Janet Hatcher Rice, DDS


December 30, 2010

Clinical Presentation: A Woman With Gingival Hyper-pigmentation

A 56-year-old white woman presented with discolored and worn anterior teeth, as well as a blackish area directly adjacent to the attached gingiva on 1 of her front teeth.

The patient was dismayed and embarrassed about comments that there was "something stuck" between her teeth when it was not so. She was also concerned about several other areas of brownish-black spots on her upper and lower lips that had developed concurrently. Her concerns prompted her to seek treatment for these unusual developments.

Medical History and Dental Examination

History. This patient had significant contributory medical history. In 2001, she was diagnosed with idiopathic thrombocytopenia purpura (ITP), a low platelet count believed to be associated with an autoimmune disease. Thereafter, the hematologist advised the patient to avoid dental surgery or extractions because of insufficient clotting factors. Between 2001 and 2005, she was treated by her local physician with periodic prednisone injections to reduce intermittent bleeding and bruising. From 2005 to 2007, the patient saw a rheumatologist and was given a secondary diagnosis of lupus erythematosis, and treated for ITP with Plaquenil, 200 mg twice daily. This medication seemed to give her more relief than she received from prednisone.

Approximately 4 months following initiation of treatment with Plaquenil, the patient developed a dark pigmentation in linear bands under her fingernails and 1 toenail, as well as on both upper and lower lips. She sought opinions from 3 dermatologists, primarily because of concerns about the linear bands of pigmentation. Because the patient used a tanning bed routinely, the pigmentation was initially believed to be caused by ultraviolet damage. Subsequently, the patient underwent a biopsy on her upper lip to rule out melanoma. The pathology report for the biopsy indicated solar elastotic plaque.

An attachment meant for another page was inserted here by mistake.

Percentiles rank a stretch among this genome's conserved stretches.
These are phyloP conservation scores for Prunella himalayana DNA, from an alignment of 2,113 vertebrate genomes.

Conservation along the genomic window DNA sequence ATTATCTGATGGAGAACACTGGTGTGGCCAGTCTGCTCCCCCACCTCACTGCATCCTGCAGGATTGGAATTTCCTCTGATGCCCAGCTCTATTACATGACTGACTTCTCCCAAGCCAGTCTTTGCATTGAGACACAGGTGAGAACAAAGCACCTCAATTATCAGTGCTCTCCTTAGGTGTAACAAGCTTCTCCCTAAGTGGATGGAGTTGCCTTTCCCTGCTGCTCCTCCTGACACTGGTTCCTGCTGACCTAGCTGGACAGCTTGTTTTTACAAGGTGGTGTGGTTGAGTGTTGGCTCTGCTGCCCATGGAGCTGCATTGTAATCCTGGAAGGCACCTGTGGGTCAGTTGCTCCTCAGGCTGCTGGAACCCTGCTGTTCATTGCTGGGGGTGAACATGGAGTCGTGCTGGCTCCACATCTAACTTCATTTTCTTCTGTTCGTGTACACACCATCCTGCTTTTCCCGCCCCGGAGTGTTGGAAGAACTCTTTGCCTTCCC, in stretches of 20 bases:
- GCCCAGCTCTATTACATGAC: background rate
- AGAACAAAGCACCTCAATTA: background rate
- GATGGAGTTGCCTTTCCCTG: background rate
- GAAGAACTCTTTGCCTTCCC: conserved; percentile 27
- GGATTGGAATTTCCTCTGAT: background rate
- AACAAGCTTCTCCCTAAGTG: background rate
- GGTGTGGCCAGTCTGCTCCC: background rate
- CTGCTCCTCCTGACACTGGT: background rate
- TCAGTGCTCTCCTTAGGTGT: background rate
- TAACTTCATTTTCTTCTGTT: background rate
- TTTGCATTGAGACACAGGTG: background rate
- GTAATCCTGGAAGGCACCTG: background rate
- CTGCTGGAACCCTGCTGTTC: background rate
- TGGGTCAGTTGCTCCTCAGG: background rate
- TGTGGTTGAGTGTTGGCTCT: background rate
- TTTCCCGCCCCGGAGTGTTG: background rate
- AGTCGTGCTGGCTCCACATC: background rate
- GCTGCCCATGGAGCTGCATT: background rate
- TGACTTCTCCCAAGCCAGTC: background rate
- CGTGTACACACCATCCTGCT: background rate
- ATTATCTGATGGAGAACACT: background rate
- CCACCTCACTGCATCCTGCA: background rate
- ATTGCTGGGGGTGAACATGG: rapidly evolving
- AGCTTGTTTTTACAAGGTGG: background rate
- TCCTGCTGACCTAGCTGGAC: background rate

Dental examination. A dental examination revealed oral melanotic macules (brownish-black flat pigmentations usually less than 1 cm in diameter) of various sizes and distributed throughout the oral cavity, including the palate, and on her lips. However, the patient was most unhappy with the appearance of her anterior teeth, particularly the black pigmentation on the disto-buccal attached gingiva of tooth #8 (Figure 1). An oral cancer exam was performed and findings were negative.

Figure 1. Preoperative pigmentation of gingiva, area of tooth #8.

X-Rays. A full panoramic x-ray was taken. No abnormalities were noted.


Comments on Medscape are moderated and should be professional in tone and on topic. You must declare any conflicts of interest related to your comments and responses. Please see our Commenting Guide for further information. We reserve the right to remove posts at our sole discretion.